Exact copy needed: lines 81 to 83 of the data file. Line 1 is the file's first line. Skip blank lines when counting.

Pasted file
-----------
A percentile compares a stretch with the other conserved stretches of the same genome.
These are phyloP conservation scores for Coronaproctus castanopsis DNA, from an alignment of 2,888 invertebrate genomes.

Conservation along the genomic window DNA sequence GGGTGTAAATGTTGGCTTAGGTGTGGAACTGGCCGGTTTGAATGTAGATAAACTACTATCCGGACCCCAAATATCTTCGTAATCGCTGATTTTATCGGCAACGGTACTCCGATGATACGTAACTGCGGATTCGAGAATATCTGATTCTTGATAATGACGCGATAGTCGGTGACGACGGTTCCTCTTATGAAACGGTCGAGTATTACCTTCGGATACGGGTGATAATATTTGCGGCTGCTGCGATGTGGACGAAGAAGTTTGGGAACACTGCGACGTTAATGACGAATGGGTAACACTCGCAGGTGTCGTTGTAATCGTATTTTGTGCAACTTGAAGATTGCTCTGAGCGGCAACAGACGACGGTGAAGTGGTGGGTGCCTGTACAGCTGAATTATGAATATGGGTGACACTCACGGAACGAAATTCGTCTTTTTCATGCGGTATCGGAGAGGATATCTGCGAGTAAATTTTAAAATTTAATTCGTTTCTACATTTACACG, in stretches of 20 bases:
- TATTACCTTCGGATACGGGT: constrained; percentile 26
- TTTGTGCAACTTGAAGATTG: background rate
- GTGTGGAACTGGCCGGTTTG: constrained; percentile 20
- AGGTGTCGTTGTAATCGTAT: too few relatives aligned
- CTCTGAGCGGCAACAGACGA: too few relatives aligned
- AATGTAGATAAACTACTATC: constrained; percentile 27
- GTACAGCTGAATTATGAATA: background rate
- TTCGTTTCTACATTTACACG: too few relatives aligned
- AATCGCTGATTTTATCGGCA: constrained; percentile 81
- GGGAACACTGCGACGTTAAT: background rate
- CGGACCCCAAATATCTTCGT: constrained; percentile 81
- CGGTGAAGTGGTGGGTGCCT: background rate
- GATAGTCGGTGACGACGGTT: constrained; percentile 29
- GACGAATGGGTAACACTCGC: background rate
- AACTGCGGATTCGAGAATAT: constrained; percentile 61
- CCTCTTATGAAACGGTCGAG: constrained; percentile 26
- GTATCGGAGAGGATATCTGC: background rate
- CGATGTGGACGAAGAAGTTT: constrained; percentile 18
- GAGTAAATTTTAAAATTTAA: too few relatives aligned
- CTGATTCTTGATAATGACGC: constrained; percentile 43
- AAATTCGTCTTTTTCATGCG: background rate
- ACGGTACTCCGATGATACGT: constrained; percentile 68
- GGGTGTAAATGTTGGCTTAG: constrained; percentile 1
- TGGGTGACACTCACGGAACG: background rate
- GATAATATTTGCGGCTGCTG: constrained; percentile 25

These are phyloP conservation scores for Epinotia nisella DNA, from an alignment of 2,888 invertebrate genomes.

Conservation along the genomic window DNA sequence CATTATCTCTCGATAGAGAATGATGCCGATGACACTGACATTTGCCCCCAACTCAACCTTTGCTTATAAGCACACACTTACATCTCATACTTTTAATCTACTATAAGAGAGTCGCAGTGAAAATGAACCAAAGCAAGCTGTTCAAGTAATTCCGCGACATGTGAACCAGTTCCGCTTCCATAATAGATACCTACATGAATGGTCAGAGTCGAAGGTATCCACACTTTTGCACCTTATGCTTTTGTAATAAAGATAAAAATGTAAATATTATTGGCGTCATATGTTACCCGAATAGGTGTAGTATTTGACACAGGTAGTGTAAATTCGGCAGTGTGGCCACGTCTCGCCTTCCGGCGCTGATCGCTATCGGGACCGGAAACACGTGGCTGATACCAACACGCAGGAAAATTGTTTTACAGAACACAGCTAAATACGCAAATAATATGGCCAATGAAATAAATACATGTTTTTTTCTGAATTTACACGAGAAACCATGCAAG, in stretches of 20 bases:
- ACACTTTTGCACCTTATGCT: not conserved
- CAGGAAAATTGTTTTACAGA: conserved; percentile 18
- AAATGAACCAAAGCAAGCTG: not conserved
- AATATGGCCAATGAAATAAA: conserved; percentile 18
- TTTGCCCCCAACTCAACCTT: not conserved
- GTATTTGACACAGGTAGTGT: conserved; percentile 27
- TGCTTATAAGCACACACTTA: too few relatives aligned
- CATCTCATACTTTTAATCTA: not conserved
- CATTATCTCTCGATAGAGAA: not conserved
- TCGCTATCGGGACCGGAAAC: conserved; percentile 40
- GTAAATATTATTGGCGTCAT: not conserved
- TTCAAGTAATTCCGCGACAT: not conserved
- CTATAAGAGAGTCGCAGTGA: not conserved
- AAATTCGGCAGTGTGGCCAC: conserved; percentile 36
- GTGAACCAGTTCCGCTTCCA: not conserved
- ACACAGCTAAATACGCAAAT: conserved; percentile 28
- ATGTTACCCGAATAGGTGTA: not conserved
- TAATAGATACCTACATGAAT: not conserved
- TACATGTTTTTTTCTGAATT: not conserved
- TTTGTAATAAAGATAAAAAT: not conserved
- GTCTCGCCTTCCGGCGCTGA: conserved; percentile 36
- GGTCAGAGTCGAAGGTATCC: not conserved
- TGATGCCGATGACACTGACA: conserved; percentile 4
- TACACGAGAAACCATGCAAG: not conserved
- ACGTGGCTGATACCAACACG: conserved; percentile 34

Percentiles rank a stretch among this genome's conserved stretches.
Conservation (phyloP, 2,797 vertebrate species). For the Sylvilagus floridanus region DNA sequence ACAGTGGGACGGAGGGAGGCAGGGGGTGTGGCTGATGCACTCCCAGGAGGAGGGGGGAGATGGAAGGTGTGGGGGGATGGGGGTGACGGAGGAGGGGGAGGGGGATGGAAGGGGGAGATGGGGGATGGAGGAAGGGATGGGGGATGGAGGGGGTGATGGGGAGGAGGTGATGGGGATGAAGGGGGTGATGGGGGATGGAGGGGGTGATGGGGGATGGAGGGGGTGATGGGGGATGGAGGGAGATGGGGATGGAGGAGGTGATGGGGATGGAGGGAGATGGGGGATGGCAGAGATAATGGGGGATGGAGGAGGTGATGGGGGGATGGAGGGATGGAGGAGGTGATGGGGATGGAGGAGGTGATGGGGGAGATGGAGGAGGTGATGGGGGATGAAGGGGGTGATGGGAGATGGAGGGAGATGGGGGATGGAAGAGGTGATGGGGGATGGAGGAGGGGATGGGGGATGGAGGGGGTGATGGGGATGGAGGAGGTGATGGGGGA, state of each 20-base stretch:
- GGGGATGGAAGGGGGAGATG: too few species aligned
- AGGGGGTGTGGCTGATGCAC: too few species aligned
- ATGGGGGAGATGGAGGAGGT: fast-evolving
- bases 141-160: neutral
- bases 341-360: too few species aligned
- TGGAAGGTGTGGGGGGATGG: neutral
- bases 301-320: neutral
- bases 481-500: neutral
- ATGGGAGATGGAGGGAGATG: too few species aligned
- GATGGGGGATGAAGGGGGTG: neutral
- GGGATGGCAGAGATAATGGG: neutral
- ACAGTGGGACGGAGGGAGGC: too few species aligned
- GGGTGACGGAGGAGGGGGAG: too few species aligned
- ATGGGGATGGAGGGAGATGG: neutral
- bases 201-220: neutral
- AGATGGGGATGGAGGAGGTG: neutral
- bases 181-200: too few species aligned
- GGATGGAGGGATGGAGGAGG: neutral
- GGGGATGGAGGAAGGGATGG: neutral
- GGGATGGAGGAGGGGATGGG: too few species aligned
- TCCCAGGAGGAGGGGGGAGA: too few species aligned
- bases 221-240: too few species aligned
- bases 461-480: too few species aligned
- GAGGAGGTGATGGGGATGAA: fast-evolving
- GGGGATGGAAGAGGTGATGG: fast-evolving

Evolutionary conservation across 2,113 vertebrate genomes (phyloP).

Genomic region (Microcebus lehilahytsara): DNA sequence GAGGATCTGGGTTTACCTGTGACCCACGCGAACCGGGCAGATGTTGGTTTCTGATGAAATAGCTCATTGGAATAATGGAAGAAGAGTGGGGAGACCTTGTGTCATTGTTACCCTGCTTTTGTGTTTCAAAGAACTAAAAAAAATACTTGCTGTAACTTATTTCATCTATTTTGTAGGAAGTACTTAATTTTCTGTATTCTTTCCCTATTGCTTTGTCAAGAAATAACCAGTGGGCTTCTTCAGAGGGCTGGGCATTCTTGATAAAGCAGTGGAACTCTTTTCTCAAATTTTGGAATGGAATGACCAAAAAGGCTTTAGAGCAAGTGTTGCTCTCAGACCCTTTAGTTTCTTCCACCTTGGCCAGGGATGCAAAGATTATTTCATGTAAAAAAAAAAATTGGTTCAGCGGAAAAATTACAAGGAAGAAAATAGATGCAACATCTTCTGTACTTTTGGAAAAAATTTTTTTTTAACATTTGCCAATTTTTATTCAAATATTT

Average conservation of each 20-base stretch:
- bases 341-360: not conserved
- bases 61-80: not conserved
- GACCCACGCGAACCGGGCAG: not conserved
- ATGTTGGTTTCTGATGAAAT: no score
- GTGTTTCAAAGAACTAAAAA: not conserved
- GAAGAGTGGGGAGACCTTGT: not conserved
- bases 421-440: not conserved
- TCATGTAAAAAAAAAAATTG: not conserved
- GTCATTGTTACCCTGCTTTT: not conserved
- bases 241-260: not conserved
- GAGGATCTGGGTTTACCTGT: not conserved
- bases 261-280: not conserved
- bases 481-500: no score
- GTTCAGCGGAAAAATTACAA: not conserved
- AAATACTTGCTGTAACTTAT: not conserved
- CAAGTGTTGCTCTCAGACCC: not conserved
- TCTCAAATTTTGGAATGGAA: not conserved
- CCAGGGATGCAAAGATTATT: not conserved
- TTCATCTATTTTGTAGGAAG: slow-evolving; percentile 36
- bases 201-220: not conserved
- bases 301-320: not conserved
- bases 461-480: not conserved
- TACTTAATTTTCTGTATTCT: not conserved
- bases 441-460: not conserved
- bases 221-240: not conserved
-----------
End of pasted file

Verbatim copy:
- GAGGAGGTGATGGGGATGAA: fast-evolving
- GGGGATGGAAGAGGTGATGG: fast-evolving

Evolutionary conservation across 2,113 vertebrate genomes (phyloP).